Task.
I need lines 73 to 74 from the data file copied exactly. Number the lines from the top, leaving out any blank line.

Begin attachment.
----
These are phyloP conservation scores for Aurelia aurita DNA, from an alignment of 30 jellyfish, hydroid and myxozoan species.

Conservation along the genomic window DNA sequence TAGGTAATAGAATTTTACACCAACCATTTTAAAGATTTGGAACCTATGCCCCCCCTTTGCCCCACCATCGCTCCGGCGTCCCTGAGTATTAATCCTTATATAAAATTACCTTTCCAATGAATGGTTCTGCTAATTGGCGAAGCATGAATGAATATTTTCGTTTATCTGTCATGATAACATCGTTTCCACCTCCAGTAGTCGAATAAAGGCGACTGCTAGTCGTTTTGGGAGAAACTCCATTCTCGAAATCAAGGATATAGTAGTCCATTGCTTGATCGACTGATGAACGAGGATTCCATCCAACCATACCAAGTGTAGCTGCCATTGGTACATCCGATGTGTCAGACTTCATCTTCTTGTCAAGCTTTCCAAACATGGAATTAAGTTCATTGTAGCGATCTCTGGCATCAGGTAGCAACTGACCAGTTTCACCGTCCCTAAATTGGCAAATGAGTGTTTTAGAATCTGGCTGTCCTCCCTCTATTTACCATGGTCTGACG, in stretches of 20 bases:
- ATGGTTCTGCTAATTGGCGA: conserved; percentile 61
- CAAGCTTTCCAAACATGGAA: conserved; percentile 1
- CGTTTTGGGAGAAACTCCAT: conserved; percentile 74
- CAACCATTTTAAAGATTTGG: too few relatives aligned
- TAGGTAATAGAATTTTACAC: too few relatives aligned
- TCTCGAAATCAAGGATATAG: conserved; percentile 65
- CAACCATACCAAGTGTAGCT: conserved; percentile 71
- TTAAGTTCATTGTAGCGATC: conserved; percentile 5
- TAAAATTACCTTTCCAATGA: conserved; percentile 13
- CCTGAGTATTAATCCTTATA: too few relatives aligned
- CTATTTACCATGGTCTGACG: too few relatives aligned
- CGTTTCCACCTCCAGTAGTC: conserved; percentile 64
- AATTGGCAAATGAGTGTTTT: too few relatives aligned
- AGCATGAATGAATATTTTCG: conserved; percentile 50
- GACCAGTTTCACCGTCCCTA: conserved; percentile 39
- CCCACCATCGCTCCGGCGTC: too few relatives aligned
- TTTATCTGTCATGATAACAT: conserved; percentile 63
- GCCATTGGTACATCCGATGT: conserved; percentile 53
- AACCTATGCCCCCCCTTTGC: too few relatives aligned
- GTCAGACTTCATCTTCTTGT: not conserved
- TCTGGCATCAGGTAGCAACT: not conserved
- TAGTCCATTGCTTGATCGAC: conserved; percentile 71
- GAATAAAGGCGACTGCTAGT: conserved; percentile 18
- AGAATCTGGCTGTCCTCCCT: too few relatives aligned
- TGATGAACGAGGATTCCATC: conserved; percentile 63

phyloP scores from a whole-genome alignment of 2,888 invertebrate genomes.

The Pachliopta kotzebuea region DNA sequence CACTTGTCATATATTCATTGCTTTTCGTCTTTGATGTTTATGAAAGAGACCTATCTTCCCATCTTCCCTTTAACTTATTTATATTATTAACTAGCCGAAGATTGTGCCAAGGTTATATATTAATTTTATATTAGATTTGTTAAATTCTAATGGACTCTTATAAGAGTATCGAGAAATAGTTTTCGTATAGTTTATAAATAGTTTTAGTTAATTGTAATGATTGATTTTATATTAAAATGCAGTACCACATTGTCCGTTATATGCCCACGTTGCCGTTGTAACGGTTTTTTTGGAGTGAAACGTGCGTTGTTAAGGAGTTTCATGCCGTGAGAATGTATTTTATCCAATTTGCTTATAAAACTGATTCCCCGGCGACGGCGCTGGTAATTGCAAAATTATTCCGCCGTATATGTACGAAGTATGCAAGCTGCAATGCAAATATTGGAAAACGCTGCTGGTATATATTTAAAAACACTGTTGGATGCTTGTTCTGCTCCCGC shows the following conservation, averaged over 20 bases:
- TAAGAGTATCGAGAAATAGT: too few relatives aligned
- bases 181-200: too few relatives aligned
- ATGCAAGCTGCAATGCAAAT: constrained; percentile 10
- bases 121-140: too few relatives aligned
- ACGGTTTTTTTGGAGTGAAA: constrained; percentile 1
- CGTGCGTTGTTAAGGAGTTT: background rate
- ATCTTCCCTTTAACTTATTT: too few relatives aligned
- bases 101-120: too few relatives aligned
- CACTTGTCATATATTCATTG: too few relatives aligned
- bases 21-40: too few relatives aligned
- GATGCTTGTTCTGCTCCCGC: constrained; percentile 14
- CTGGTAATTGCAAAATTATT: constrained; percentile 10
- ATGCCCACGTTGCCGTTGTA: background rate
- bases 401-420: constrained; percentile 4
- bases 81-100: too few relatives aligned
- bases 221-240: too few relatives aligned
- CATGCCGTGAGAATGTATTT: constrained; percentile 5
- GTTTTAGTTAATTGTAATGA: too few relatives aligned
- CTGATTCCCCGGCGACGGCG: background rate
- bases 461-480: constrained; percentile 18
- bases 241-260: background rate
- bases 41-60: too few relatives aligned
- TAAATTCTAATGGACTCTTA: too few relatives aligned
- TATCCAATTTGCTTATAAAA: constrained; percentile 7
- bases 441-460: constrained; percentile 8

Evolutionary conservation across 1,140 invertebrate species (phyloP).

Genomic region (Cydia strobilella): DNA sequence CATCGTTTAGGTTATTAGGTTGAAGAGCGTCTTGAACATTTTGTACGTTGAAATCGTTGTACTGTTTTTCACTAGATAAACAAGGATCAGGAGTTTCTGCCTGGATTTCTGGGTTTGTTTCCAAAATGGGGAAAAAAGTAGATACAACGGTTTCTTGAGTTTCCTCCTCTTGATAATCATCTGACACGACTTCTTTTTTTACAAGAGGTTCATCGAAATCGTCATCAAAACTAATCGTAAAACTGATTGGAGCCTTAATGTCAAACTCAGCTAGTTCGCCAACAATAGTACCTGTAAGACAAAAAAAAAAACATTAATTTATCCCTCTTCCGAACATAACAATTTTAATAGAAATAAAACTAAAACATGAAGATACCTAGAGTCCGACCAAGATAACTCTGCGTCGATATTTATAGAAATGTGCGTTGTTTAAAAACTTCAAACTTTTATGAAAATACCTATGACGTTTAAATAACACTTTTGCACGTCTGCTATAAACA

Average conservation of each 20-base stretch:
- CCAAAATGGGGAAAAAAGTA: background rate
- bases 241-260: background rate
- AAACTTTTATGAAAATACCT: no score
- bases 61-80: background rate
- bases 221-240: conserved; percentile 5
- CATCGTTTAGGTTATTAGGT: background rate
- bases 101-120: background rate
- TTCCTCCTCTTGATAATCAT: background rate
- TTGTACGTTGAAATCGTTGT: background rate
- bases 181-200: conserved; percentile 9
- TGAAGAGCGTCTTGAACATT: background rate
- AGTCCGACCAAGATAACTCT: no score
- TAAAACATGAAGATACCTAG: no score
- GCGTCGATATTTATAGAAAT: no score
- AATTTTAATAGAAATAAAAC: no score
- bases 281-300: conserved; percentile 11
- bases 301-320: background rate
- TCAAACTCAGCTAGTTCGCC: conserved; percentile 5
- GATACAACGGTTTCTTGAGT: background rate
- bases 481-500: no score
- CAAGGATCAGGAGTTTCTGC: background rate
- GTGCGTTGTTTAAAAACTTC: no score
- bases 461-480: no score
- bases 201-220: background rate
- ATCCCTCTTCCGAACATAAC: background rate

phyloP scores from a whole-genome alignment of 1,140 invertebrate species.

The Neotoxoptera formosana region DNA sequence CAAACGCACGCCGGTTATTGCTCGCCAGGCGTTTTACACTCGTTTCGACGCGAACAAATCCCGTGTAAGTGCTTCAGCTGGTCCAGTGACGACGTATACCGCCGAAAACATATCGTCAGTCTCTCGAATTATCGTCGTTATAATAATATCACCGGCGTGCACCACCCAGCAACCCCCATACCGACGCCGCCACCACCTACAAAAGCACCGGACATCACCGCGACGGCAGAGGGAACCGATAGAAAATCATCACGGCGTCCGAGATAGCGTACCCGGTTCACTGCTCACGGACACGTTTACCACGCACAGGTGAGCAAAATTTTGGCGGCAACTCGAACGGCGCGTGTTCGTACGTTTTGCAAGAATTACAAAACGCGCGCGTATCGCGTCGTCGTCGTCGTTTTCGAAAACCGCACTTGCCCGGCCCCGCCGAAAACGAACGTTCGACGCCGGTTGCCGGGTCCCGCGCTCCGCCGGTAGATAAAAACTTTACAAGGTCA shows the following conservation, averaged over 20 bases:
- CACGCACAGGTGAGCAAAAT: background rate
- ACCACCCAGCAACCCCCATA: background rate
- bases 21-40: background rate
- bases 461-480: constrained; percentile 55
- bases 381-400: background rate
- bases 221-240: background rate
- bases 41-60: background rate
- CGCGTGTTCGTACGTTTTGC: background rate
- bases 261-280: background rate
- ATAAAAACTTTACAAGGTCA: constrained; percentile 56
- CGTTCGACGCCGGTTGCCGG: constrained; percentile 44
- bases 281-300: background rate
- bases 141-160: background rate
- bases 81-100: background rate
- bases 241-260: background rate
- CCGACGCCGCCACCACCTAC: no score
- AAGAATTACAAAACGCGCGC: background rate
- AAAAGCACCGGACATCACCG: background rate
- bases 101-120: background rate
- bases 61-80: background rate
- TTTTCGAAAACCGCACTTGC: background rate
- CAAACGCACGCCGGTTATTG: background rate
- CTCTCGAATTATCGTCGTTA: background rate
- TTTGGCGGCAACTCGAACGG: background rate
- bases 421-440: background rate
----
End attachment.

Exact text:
- bases 281-300: conserved; percentile 11
- bases 301-320: background rate